The Dogs of Beaumont Heights is now available. Jessica Branson returns riding high off the end of Ralph Smithers, Monticello’s notorious drug lord. However, the tenants paying for the house she can’t afford drag her toward the center of the city’s drug war. To an ambitious police commander, it’s a chance to get rid of Branson once and for all. Yet for the residents of a quiet, if fading, neighborhood, it brings terror in the form of abused dogs guarding drug stashes. Here now is an excerpt.
“Why didn’t I rent to Jerry’s friend?” Jessica Branson muttered
to herself for the fifteenth time since leaving her apartment. The
clock on the dash read 3:22, the numbers glowing brightly in
the dark. She took another sip of gas station coffee, which, at
that hour, tasted burnt.
When the call came, she threw on one of Jerry’s sweatshirts
and pulled yesterday’s jeans out of the hamper. Wild animal in
the house, they said. Trapped in the bedroom. By the time she
ran out to the Pathfinder, she realized she could have called the
Vodrey Heights Division to send over a cruiser. Instead, she
found herself on Monticello’s Big Mac Bridge, the huge, yellow-
arched span over the Musgrave River, less than three hours be-
fore she needed to be at roll call.
A version of “Crazy Train” rendered in sixteen-bit arcade
sound interrupted Spotify on her phone. She had to reach down
and grab it since the Pathfinder did not have in-dash Bluetooth.
“What?” Branson snapped as she cleared the bridge and slid
into the sparse traffic on I-73 north toward Lake Erie.
“We know what’s got us trapped,” Astrid said, crying.
Knowing Astrid, her space cadet tenant, it was probably a
stray dog, the neighbor’s cat, maybe even a squirrel.
“Where are you?” she wailed. “Trey is scared.”
Oh, Trey’s scared, she sneered silently. Your big, brave boy-
friend is scared. Trey was the type one saw on the news in the
aftermath of a tornado when it hit a trailer park. That or a
meth lab bust. “I’m getting off the Inbound now,” she said, re-
ferring to I-73’s northbound lanes. “Be there in five. What’s in
“Shit.” Monticello did not have much of a coyote problem
like the rest of Ohio, but it had them. Branson had nearly hit
one on her way to Put-in-Bay a few weeks back. It looked like a
big red dog. Canine rats, she called them. “Hang tight. On my
She reached over and pulled the bubble light from her glove
box. Rolling down her window, she slapped it on her roof.
With a move practiced over twelve years with the Monticello
Police Department, she took the wheel with her left hand and
used her right to plug the light into the dash outlet. Actually,
the Pathfinder was old enough for it to be called a cigarette
lighter. A voice in the back of her mind told her she needed to
buy a new car.
She hit her hazards and grabbed the phone again. Calling up
the assistant, she said, “Call Vodrey Heights.”
Moments later, a bored desk sergeant answered. “Vodrey
Heights HQ, Sergeant Hayes. Can I help you?”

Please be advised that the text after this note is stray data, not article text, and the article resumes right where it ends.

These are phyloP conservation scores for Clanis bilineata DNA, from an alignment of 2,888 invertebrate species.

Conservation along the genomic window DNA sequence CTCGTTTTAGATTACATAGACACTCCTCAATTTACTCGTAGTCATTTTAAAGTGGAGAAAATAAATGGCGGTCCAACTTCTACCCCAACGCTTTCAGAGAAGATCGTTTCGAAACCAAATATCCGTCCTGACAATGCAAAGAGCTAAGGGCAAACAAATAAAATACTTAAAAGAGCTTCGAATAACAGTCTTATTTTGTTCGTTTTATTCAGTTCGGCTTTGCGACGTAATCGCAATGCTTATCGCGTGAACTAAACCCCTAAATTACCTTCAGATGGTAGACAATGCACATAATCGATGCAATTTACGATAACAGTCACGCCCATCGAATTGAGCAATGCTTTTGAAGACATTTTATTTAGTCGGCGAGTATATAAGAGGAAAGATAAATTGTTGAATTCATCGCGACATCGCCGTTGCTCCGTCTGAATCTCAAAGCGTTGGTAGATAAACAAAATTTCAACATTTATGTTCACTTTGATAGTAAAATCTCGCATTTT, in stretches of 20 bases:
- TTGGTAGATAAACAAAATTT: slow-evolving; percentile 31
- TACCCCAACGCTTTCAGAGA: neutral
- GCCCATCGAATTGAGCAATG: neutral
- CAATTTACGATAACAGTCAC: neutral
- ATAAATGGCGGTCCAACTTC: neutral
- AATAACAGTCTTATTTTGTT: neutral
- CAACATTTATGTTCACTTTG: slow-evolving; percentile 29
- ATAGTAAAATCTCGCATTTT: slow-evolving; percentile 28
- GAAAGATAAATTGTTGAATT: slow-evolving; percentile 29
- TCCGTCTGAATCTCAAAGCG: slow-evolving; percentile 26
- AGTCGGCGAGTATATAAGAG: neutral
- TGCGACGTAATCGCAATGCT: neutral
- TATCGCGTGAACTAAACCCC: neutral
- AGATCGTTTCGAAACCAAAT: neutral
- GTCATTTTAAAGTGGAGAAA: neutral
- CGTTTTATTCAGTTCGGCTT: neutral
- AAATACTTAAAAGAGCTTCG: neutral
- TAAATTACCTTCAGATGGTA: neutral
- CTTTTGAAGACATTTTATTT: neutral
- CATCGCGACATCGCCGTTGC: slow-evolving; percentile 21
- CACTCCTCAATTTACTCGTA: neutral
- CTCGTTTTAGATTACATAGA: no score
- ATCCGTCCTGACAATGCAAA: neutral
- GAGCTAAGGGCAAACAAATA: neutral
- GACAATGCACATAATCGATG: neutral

“This is Jessica Branson,” she said. “I’m on my way to
11745 Barnett Avenue. I got a call that a wild animal has the
occupants trapped somewhere in the house.” She flipped a men-
tal coin, lost, and added, “Occupant says it’s a coyote.”
Hayes did not say anything for a long beat. Then laughed.
“Oh, the loot’s going to love that!”
Coyotes were an old joke with Hayes, whose one-time part-
ner had told a few stories about encountering them back in
Kansas. Branson did not find it funny now. “The tenants think
it’s a coyote. Since the house is in Llanfair, I’m going to go out
on a limb and say the neighbors’ chihuahua got loose and is
“This is a Using 69 call, isn’t it?” Hayes referred to a com-
mon Ohio police code for “User is high as a kite.”
“Bring NARCAN. Just in case.” She hung up before Hayes
could grill her about the tenants.
She pulled up to the house about five minutes after getting
off on the Barnett exit. The proximity to I-73 had made the
house attractive years ago. If the housing market continued to
rise, she hoped it would again. For now, though, she found the
lawn uncut, the landscaping resembling an episode of Life After
People, and the battered front door standing wide open. The
neighbors would call her at work tomorrow.
She reached under her seat and took out her gun, the Sig
P320 she’d carried since her days in the Freeway Police. Her
holster lay at home, but she remembered to grab her badge,
which she clipped to her belt.
“Might as well make this official,” she muttered aloud.
Creeping up to the house with her gun at low-ready, she nudged
the door open more with the barrel. “Hello? Astrid? Trey? It’s
Jess.” No low growl responded, so no coyote waited inside.
With no yapping, her chihuahua theory had also gone out the
window. She pushed the door open further.
On a ratty couch that Goodwill would have been embar-
rassed to sell, a young woman, her brown hair tangled and rat-
ty, lay back unconscious. Her legs splayed out opening her dress
and exposing her in a way that looked more pathetic than inde-
cent. Next to her, a pale man of roughly twenty, curly-haired
and rail thin, sat with a hypodermic needle sticking out of the
crook of his arm. Blood ran from his nose.
Shit, she thought.
The red, white, and blue lights of a Vodrey Heights Division
cruiser began strobing outside. Branson slipped her finger out of
her trigger guard and turned toward the door, making sure her
badge would be seen by anyone coming through.
A man with a blond military cut and a crisp Navy-blue uni-
form came through, announcing “Police.” He stopped. “Detec-
“Call an ambulance,” she said. “Now.”
Nearby, a baby began crying.